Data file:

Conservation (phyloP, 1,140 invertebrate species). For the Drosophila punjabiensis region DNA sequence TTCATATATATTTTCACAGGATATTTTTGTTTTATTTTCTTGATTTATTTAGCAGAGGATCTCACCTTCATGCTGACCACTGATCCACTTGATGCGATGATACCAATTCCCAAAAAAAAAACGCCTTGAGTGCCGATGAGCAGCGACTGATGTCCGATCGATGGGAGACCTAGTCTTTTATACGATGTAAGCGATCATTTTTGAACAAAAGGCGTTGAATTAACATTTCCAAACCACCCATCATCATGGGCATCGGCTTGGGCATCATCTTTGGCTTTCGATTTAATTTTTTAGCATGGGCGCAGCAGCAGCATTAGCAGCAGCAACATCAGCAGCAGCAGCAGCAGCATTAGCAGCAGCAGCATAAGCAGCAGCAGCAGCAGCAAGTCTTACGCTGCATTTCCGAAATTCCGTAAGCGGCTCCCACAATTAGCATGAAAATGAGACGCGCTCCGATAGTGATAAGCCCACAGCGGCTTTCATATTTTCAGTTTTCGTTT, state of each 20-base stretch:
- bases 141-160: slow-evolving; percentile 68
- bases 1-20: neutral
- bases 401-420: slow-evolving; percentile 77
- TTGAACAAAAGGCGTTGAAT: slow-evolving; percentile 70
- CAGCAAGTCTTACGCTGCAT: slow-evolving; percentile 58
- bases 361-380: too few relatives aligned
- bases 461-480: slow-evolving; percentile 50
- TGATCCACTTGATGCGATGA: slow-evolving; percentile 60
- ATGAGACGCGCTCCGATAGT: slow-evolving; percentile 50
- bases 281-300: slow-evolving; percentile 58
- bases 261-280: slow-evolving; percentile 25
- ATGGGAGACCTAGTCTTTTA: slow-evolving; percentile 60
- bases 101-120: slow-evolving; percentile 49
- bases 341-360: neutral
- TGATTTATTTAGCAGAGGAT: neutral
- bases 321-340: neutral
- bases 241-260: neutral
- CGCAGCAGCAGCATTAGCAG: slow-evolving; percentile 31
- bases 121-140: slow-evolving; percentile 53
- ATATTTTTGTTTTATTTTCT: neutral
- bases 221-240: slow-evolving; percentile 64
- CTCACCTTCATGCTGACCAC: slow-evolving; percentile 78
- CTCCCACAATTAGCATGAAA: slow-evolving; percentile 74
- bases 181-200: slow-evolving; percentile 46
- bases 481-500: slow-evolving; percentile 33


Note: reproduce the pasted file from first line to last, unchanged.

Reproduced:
Conservation (phyloP, 1,140 invertebrate species). For the Drosophila punjabiensis region DNA sequence TTCATATATATTTTCACAGGATATTTTTGTTTTATTTTCTTGATTTATTTAGCAGAGGATCTCACCTTCATGCTGACCACTGATCCACTTGATGCGATGATACCAATTCCCAAAAAAAAAACGCCTTGAGTGCCGATGAGCAGCGACTGATGTCCGATCGATGGGAGACCTAGTCTTTTATACGATGTAAGCGATCATTTTTGAACAAAAGGCGTTGAATTAACATTTCCAAACCACCCATCATCATGGGCATCGGCTTGGGCATCATCTTTGGCTTTCGATTTAATTTTTTAGCATGGGCGCAGCAGCAGCATTAGCAGCAGCAACATCAGCAGCAGCAGCAGCAGCATTAGCAGCAGCAGCATAAGCAGCAGCAGCAGCAGCAAGTCTTACGCTGCATTTCCGAAATTCCGTAAGCGGCTCCCACAATTAGCATGAAAATGAGACGCGCTCCGATAGTGATAAGCCCACAGCGGCTTTCATATTTTCAGTTTTCGTTT, state of each 20-base stretch:
- bases 141-160: slow-evolving; percentile 68
- bases 1-20: neutral
- bases 401-420: slow-evolving; percentile 77
- TTGAACAAAAGGCGTTGAAT: slow-evolving; percentile 70
- CAGCAAGTCTTACGCTGCAT: slow-evolving; percentile 58
- bases 361-380: too few relatives aligned
- bases 461-480: slow-evolving; percentile 50
- TGATCCACTTGATGCGATGA: slow-evolving; percentile 60
- ATGAGACGCGCTCCGATAGT: slow-evolving; percentile 50
- bases 281-300: slow-evolving; percentile 58
- bases 261-280: slow-evolving; percentile 25
- ATGGGAGACCTAGTCTTTTA: slow-evolving; percentile 60
- bases 101-120: slow-evolving; percentile 49
- bases 341-360: neutral
- TGATTTATTTAGCAGAGGAT: neutral
- bases 321-340: neutral
- bases 241-260: neutral
- CGCAGCAGCAGCATTAGCAG: slow-evolving; percentile 31
- bases 121-140: slow-evolving; percentile 53
- ATATTTTTGTTTTATTTTCT: neutral
- bases 221-240: slow-evolving; percentile 64
- CTCACCTTCATGCTGACCAC: slow-evolving; percentile 78
- CTCCCACAATTAGCATGAAA: slow-evolving; percentile 74
- bases 181-200: slow-evolving; percentile 46
- bases 481-500: slow-evolving; percentile 33